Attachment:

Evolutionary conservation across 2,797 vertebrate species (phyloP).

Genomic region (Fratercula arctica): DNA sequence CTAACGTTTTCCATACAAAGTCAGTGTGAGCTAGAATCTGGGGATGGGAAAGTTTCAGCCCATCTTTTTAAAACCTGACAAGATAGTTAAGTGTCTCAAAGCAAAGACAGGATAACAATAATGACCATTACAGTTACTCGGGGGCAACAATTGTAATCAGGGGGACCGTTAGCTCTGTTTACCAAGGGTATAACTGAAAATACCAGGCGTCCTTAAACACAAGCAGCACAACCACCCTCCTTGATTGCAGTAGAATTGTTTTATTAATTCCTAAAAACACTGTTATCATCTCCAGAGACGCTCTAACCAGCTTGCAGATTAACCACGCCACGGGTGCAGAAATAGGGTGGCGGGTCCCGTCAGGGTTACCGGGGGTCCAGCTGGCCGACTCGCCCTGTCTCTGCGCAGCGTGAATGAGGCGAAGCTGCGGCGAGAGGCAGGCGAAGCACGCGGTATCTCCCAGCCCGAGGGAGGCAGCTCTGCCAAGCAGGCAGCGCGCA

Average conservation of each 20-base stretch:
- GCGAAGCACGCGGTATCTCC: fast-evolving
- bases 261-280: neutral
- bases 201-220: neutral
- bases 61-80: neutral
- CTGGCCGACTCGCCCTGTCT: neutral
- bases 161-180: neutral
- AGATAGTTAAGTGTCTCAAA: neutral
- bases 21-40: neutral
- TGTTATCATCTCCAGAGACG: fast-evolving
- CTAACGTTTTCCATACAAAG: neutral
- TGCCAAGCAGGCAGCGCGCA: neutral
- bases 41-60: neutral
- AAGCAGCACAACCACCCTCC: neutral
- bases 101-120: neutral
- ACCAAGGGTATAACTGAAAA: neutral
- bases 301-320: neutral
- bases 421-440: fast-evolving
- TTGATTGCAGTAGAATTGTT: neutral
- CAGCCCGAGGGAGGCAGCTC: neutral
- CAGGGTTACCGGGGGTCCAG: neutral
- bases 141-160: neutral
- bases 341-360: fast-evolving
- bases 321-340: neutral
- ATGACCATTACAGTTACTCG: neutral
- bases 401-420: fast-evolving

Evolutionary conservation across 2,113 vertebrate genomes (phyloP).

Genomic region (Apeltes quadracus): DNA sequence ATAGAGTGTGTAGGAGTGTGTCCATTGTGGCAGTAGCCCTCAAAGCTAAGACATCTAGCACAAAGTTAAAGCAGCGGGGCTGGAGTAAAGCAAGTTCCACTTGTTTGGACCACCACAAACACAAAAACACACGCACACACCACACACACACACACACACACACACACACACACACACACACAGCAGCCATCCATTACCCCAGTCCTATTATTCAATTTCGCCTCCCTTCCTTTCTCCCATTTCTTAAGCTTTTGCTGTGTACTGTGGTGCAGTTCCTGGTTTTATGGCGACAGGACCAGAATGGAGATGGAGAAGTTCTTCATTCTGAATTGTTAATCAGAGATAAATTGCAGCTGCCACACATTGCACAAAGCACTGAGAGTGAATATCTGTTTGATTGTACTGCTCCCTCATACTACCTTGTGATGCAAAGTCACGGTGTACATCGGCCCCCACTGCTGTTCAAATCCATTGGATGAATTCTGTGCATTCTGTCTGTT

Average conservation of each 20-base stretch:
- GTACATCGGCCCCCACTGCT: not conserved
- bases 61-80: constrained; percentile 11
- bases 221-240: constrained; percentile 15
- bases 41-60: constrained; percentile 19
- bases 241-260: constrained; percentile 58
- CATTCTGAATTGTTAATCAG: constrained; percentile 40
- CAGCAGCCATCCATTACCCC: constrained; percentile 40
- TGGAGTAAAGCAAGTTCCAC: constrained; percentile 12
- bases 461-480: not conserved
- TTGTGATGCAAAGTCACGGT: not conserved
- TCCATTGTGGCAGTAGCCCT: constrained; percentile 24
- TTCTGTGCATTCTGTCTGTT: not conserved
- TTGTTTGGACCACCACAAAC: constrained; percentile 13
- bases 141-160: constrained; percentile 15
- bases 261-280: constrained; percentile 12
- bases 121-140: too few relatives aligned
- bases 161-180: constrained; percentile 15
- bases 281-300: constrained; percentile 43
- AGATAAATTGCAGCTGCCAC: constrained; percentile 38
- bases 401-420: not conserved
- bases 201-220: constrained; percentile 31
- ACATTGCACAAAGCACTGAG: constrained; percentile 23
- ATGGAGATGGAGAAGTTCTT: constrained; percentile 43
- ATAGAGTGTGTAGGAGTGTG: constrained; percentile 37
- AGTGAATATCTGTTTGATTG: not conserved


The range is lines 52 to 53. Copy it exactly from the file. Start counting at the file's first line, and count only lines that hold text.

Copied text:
- bases 201-220: constrained; percentile 31
- ACATTGCACAAAGCACTGAG: constrained; percentile 23